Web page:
I want other young footballers to have the opportunities that I’ve been fortunate to have. That’s why I wrote Play Like Your Football Heroes alongside the brilliant author Matt Oldfield. It’s packed full of tips from top pros that’ll help anybody to up their game. You’ll learn training secrets from superstars such as Lionel Messi and Vivianne Miedema and understand how you can take yourself to the next level.
19 May 2001. After 103 years at ‘The Dell’, Southampton FC were moving on to a bigger and (supposedly) better stadium on the other side of the city. But first, one last farewell – a home game against Thierry Henry’s Arsenal.
I was 12 years old at the time and I loved The Dell like no other. Almost all of my football memories stemmed from that small, atmospheric stadium with the cramped pitch that visiting teams really hated playing on. Southampton 6 Manchester United 3 – forget the grey shirts fiasco; The Dell and the fans that filled it were the main inspiration for that famous victory.
So, could The Saints pull off one final underdog victory at The Dell as a suitable goodbye? My brother Tom and I certainly hoped so as we took our seats in the sell-out crowd. Usually, we went to games with our dad and grandad, but for some reason, it was just us that day, which made the whole event all the more exciting.
Thankfully, the match itself lived up to everyone’s expectations, even mine. Arsenal took the lead twice, but Southampton’s Moroccan magician Hassan Kachloul hit back both times. 2-2 with 20 minutes to go – so far, so fun. But then came the moment us Saints supporters were waiting for – off came Kevin Davies, and on came ‘Le God’.
Local heroes don’t come much greater than Matt Le Tissier. In fact, footballers don’t come much greater than Matt Le Tissier. If you don’t believe me, watch his many moments of genius on YouTube. But despite offers from bigger clubs, he had decided to spend his whole career at Southampton, starring at The Dell.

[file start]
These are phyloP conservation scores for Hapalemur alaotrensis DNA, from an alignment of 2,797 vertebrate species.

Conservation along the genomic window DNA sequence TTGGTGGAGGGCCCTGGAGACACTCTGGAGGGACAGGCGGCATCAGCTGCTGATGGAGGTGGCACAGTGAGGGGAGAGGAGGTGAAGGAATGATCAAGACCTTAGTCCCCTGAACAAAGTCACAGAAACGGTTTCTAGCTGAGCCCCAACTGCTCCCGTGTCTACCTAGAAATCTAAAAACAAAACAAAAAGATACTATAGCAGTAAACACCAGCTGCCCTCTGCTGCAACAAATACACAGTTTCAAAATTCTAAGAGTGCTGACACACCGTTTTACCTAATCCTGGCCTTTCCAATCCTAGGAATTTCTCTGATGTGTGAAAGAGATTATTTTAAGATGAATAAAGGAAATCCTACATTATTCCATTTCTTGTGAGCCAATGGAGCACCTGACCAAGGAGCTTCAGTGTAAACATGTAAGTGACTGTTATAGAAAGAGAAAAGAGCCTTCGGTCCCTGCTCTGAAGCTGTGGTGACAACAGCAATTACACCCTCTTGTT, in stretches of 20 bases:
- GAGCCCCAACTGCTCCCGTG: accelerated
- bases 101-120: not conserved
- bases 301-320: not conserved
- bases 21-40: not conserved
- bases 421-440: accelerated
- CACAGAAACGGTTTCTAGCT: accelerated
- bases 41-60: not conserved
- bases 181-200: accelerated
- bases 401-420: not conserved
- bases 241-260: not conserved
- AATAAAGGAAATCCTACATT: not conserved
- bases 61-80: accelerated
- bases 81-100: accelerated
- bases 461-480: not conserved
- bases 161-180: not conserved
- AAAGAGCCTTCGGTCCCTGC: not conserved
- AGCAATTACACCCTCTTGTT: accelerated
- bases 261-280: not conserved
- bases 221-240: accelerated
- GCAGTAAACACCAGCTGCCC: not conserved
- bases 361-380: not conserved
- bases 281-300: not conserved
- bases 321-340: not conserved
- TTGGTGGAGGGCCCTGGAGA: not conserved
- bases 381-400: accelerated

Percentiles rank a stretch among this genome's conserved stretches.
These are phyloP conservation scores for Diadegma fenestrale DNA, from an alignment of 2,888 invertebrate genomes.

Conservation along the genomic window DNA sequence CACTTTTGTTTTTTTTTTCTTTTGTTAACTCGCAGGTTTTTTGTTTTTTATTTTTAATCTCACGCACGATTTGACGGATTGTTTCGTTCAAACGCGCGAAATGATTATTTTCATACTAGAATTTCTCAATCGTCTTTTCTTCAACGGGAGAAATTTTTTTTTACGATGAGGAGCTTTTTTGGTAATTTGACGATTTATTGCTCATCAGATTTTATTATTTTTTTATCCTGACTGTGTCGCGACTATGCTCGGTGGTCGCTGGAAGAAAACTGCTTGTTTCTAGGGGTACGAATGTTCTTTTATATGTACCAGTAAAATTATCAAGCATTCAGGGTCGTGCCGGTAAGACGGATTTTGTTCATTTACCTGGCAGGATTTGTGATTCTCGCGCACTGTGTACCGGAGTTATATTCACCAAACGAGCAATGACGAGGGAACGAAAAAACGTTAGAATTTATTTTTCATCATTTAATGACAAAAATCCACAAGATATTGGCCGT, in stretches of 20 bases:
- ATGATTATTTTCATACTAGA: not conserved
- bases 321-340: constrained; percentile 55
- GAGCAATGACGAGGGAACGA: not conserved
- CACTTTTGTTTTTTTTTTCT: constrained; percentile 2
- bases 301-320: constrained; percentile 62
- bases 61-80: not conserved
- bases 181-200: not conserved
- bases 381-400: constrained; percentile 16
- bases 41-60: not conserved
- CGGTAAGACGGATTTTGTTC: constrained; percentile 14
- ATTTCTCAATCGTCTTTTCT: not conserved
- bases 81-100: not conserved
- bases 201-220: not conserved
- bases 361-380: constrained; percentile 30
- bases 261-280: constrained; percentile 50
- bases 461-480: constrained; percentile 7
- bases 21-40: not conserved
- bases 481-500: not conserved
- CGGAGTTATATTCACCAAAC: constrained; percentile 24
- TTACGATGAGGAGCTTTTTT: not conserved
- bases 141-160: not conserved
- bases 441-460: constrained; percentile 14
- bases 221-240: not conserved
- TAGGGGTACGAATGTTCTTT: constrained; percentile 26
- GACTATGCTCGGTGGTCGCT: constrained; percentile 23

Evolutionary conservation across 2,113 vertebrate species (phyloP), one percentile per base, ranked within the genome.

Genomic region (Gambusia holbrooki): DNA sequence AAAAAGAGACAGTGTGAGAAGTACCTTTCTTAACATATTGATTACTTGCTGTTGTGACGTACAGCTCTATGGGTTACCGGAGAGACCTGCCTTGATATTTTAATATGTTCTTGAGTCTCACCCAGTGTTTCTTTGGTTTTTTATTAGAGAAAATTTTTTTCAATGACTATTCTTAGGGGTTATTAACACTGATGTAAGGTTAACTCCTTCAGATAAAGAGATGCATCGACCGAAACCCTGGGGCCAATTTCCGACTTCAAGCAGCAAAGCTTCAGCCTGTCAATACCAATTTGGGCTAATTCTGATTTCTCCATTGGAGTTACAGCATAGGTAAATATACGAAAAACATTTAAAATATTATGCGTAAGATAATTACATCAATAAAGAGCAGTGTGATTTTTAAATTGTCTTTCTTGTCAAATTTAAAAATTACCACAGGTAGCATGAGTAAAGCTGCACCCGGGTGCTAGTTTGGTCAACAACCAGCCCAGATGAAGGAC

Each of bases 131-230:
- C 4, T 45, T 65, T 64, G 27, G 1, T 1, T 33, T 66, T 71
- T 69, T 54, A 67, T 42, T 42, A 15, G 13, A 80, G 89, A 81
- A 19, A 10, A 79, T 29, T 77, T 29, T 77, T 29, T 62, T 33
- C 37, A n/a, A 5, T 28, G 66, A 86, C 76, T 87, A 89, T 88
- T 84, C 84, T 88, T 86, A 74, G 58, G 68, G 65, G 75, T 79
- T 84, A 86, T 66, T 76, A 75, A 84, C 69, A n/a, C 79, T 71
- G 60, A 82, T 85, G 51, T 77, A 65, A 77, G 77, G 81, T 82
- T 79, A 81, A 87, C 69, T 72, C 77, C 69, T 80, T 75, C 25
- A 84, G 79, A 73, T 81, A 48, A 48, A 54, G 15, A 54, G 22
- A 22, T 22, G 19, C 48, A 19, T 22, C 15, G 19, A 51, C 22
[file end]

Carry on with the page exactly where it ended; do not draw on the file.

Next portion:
Le Tissier’s most glorious days were now over and he was looking more than a little chubby, but could he come up with one last moment of genius at The Dell? Yes, he could! In the 89th minute, a long ball bounced enticingly just inside the penalty area and ‘Le God’ swivelled to smash a sweet left-footed half-volley into the top corner. 3-2 to Southampton!
What a goal, what a moment! The home crowd went absolutely wild and Tom and I were in the middle of it all, loving every second. Talk about a party atmosphere! When the final whistle blew a few minutes later, we Saints fans hopped over the barriers and spilled out onto the pitch to celebrate another famous underdog victory, but most importantly, to say thank you to The Dell for all the amazing memories (oh and to take a bit of the turf home with us).
In the years since, I’ve written a lot of books about football – some fiction, some non-fiction – but there’s no way I’ll ever come up with a better story than the last game at The Dell, or a more unbelievable ending than Le God’s late winner. That right there is why I fell in love with the beautiful game. That right there is football magic.
Fancy a sneak peek inside the book? Head over to Walker Books for a look inside.
Huge thanks to Seth and Matt for that fabulous guest post. Do make sure you check out their other posts on teh blog tour.